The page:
“There was no theft or damage and they were pleased as punch with the work we had done,” Earl said.
But Earl says that following a further meeting between production company staff, where Kevin Spacey was present via a phone link, the contract was terminated.
He says a production manager later told him Spacey had announced over speaker that ‘he did not want n*ggers on his set anymore.’
He said: “In the film industry we are a close knit group of people. One of the people called me and told me what Spacey had said.
“We were blown away. He was blown away.
“Two days later I got a call from Iain (Paterson). He was on the phone upset. He said Earl, ‘I have some bad news. Unfortunately we are going to have to part ways and not renew the contract.’
“I said, ‘What?’ He said, ‘Unfortunately the contract is being terminated. We need to go in a different direction.’
“In my contract there is a clause for remediation, so we are supposed to sit down and talk about it but he said, ‘Unfortunately Earl it is the powers that be.’
“They cut us a check for the next two weeks even though we didn’t work.’
“I have been in the industry for almost 20 years. I worked on Oscar nominated movies. My most recent projects include Marvel and Oprah Winfrey.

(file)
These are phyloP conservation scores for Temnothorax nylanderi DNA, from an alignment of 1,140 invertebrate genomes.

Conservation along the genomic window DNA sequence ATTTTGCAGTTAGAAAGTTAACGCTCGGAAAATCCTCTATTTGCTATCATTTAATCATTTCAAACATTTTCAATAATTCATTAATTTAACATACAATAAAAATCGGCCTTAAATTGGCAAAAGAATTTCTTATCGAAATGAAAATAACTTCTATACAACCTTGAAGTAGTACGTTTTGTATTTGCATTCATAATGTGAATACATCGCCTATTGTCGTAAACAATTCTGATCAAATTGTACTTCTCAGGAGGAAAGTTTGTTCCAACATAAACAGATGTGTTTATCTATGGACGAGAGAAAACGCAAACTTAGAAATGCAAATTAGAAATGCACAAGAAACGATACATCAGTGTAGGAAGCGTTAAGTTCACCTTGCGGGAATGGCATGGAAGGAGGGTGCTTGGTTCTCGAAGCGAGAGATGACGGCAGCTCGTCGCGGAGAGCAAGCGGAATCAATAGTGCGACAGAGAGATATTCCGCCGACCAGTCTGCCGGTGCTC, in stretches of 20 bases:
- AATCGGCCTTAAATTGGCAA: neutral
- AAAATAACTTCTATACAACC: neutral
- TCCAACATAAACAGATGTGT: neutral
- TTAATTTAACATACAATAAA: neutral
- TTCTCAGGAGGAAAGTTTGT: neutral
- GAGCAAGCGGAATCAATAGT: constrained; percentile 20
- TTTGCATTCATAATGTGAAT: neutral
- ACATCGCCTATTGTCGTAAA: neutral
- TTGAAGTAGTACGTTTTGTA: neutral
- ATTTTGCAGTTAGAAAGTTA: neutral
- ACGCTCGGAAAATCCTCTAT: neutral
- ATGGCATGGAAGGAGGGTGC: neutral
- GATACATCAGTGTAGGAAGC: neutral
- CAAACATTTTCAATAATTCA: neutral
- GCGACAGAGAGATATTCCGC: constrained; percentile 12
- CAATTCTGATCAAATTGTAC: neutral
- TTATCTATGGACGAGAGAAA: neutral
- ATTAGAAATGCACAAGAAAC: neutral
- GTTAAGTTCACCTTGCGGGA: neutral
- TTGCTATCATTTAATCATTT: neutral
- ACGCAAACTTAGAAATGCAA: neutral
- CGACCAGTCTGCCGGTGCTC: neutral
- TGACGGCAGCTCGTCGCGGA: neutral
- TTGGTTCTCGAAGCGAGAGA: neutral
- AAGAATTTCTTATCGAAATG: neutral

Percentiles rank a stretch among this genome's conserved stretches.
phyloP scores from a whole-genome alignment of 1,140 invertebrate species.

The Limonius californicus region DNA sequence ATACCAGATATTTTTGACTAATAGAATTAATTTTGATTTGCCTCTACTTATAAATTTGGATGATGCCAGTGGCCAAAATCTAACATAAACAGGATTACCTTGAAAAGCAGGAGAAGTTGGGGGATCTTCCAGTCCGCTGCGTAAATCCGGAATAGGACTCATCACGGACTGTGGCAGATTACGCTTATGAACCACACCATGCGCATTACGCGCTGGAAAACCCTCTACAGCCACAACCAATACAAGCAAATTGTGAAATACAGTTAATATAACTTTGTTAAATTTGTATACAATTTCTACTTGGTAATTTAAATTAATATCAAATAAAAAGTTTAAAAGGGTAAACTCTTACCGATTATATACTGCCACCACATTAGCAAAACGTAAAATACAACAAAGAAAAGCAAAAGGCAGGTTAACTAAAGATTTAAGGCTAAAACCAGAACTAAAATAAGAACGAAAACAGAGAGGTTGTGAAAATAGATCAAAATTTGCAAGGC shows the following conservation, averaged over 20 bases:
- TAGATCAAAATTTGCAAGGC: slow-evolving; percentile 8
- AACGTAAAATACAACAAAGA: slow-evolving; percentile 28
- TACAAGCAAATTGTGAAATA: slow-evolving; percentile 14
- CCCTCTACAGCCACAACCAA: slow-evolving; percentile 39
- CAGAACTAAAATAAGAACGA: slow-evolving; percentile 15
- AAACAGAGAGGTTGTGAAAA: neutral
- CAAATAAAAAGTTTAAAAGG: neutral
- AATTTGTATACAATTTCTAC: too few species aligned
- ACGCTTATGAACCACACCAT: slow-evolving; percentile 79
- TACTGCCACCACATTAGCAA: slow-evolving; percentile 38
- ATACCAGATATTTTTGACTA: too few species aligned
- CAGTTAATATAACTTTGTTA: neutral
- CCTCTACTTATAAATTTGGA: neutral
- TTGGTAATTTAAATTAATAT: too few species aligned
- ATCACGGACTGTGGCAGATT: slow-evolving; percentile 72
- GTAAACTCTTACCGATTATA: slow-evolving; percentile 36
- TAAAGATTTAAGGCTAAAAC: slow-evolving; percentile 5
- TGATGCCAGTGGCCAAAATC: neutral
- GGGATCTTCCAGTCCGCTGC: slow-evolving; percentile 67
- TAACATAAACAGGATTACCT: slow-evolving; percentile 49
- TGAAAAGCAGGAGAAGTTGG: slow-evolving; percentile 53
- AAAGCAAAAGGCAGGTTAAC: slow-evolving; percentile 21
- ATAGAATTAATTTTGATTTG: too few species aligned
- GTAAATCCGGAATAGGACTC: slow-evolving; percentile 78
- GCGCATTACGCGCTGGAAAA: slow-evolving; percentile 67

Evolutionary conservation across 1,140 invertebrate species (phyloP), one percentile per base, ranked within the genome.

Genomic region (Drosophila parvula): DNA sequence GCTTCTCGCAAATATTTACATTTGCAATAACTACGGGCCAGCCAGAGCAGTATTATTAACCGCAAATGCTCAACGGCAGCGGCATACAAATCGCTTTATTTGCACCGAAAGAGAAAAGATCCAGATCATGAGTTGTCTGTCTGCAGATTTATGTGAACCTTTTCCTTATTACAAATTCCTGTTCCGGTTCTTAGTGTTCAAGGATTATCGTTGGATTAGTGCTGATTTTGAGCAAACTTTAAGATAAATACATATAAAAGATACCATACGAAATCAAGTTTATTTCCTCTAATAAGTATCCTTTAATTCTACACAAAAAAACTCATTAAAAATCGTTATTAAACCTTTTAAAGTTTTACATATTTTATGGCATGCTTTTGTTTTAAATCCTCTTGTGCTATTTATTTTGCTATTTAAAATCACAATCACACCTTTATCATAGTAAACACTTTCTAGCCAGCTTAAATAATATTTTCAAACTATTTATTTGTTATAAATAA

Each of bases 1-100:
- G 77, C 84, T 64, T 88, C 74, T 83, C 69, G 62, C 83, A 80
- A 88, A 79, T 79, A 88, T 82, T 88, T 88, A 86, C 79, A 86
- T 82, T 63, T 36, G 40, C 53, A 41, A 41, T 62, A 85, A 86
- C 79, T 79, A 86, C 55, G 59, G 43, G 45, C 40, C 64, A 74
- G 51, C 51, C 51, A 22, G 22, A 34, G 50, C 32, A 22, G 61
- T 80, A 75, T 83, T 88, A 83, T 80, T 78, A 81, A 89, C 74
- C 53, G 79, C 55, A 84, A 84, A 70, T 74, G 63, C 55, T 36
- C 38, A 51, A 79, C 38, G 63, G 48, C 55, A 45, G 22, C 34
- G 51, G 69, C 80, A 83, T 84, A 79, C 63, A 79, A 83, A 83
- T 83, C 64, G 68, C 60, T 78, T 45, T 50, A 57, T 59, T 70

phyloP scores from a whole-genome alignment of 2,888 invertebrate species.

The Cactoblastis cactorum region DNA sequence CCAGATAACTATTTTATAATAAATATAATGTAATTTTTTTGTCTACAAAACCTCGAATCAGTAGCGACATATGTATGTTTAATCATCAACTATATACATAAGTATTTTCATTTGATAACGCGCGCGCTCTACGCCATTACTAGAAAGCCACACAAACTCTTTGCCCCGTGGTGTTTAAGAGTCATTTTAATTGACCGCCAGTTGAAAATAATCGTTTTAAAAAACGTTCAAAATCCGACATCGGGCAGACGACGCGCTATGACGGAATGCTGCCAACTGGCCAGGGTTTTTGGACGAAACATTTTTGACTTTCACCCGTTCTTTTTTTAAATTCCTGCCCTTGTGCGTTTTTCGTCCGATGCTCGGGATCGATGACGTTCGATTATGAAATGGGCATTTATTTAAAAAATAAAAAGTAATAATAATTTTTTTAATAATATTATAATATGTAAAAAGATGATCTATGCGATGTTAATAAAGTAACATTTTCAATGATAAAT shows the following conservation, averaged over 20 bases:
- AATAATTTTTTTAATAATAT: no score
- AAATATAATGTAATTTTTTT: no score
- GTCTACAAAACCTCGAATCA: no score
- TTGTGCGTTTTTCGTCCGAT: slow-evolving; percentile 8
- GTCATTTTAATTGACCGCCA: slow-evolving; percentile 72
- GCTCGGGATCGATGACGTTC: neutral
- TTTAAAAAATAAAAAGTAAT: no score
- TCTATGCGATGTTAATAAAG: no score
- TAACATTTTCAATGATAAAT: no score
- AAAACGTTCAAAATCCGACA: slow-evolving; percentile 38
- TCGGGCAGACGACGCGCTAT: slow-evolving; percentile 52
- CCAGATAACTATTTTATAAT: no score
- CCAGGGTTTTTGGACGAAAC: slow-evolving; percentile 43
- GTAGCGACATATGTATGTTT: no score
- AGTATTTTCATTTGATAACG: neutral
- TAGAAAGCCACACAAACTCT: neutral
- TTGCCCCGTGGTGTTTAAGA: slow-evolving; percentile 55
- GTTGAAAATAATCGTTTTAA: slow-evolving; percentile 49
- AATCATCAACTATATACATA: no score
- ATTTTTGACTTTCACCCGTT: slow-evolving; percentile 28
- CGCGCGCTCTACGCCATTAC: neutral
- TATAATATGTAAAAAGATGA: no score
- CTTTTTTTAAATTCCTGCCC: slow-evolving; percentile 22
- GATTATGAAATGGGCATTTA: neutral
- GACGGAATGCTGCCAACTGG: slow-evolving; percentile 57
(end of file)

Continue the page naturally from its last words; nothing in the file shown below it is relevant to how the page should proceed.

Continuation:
“But my projects have been few and far between since then. I have got commercials but no real substantial work.
“Since I left that show I have been operating at a loss.”
A former employee of Knight Takes King, who asked not to be named, says he has “no particular recollection” of Spacey behaving in a racist manner towards security staff.
However he said Spacey was a “real asshole” who was “temperamental” on set and would “get frustrated” if things didn’t go his way.
He said the reason Earl’s contract was severed was “never explained,” adding: “My understanding was Kevin Spacey wanted the company fired and wanted a new deal.
“It was never explained to me. It was just, ‘This is what’s going on.'”
Spacey could not be reached for comment. His attorney, Todd Rubenstein, instructed reporters to contact the actor’s representatives using an email address, but no response was received.
Producer Iain Paterson, who went on to work on Stranger Things, declined to discuss the allegations but said VIP Protective Services’s work was found to be “unsatisfactory”.
He added: “I have no idea about any of this. I can’t help you.”
Netflix declined to comment and directed the inquiry to Media Rights Capital, who handle production for the show. MRC also refused to comment.
A source said: “VIP Protective Services had the set security contract for Season one, when break-ins occurred in both the make-up trailer and Kevin Spacey’s trailer.
“The contract for set security was then awarded to Master Security for Season 2-6, yet VIP has continued to bid each year.”
Earl denied the claim and said: “There were no break ins. I pride myself on our service and integrity so to hear these lies has struck a cord. No reason was given for terminating the contract.”